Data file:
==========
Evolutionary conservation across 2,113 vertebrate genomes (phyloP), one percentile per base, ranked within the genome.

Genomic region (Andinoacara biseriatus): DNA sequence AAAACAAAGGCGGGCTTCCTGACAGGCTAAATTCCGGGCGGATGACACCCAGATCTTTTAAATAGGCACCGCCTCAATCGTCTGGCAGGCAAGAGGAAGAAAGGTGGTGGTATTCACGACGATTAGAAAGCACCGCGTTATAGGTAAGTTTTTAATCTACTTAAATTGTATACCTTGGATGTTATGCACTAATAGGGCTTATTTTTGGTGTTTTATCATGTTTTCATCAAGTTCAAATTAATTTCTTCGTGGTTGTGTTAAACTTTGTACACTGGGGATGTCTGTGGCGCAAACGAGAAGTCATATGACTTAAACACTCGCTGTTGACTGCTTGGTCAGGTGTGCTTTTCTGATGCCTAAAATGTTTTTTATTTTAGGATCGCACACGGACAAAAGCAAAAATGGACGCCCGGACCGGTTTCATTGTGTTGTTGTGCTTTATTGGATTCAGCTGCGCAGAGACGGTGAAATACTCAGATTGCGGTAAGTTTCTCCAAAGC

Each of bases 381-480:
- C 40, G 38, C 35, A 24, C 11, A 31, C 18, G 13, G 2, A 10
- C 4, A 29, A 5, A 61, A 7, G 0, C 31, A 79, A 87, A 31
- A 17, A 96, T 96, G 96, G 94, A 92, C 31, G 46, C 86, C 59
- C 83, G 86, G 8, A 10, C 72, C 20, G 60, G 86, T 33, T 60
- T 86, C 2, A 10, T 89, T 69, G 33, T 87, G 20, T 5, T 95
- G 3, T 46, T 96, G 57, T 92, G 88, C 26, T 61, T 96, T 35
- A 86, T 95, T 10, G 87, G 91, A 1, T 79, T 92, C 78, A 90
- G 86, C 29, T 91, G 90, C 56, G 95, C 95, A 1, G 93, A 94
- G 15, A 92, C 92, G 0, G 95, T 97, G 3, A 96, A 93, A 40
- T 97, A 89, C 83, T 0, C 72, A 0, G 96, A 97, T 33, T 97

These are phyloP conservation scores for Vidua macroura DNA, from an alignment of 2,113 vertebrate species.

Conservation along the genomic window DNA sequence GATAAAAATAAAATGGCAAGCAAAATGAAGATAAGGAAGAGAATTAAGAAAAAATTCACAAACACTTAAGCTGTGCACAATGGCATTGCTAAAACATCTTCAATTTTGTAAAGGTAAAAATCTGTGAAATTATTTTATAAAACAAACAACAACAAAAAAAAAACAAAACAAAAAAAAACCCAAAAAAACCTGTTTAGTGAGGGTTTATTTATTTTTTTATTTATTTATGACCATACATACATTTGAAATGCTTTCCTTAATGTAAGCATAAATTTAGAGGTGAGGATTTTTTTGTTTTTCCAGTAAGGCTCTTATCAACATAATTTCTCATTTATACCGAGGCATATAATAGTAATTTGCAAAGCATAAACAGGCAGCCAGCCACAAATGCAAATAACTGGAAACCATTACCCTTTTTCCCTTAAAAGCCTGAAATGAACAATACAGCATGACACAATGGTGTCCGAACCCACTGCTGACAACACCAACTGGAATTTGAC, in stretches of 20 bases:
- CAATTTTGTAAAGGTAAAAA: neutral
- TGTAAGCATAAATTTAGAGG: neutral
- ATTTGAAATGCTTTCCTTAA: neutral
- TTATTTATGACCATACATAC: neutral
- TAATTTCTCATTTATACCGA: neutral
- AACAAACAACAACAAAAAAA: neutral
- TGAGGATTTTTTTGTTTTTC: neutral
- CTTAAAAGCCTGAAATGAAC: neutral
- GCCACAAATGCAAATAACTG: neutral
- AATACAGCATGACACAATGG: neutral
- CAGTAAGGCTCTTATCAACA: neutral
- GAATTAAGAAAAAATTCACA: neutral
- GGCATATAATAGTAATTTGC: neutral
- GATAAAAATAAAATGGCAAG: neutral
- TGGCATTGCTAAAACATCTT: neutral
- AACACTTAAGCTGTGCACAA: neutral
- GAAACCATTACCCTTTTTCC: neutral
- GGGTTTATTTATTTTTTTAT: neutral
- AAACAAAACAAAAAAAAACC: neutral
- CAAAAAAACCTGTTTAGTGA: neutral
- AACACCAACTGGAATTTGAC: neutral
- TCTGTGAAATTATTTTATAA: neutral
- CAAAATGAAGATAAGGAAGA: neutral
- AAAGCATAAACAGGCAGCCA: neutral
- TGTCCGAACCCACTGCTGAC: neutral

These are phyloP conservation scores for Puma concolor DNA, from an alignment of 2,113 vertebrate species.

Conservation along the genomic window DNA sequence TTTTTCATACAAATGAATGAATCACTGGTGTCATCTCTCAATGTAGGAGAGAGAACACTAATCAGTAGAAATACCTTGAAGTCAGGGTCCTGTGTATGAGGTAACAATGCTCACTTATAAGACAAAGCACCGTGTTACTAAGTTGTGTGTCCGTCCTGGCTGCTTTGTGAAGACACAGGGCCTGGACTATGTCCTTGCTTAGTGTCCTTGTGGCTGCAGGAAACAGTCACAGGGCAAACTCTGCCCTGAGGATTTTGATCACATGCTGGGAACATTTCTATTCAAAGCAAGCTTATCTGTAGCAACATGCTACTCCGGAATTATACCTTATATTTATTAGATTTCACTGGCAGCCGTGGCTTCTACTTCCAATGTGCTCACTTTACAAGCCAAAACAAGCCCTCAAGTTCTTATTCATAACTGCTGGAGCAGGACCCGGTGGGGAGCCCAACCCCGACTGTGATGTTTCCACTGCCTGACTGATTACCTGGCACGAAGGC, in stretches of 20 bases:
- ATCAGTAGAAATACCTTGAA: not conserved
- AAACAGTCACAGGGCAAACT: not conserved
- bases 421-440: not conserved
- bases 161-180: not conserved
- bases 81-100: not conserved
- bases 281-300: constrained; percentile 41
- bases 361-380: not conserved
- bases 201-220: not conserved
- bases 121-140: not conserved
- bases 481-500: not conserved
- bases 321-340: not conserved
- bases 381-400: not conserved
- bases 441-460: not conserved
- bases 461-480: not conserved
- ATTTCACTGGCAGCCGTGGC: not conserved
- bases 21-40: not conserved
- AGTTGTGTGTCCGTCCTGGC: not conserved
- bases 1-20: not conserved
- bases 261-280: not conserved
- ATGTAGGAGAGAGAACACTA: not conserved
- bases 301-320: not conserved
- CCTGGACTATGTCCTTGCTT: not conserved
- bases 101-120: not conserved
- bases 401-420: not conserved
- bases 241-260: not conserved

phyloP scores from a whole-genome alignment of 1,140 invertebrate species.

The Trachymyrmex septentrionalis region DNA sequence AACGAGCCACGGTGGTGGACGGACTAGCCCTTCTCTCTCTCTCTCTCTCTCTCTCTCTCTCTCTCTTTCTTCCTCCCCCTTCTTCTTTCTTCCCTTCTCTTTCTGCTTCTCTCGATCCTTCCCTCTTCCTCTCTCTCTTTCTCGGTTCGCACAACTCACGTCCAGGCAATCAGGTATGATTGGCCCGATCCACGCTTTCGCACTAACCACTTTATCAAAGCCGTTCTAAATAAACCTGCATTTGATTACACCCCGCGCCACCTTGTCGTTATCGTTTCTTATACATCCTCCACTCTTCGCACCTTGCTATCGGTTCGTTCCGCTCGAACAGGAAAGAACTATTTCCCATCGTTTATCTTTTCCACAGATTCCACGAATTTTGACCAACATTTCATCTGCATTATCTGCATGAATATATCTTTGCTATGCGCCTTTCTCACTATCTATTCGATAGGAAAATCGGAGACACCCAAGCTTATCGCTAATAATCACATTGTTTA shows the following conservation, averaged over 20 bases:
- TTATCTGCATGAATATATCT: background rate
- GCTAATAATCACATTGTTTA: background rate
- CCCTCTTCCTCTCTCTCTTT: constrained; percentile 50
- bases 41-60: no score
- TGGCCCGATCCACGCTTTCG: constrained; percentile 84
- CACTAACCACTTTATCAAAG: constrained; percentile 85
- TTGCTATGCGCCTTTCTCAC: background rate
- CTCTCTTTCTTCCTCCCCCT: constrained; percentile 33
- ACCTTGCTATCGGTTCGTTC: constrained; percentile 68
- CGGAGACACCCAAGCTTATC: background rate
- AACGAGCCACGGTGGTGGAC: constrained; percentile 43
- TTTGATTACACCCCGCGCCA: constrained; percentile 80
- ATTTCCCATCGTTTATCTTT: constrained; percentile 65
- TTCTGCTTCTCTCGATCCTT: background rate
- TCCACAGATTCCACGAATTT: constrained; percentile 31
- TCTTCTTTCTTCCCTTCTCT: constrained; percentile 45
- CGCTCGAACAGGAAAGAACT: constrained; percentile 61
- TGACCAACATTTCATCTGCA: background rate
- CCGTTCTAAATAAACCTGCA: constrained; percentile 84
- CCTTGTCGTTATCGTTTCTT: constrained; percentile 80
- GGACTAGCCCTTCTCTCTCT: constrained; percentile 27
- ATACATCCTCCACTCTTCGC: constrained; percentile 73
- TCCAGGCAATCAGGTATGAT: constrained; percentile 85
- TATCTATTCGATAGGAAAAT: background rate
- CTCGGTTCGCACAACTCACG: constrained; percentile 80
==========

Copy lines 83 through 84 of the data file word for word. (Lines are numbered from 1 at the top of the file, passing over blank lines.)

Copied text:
- TTCTGCTTCTCTCGATCCTT: background rate
- TCCACAGATTCCACGAATTT: constrained; percentile 31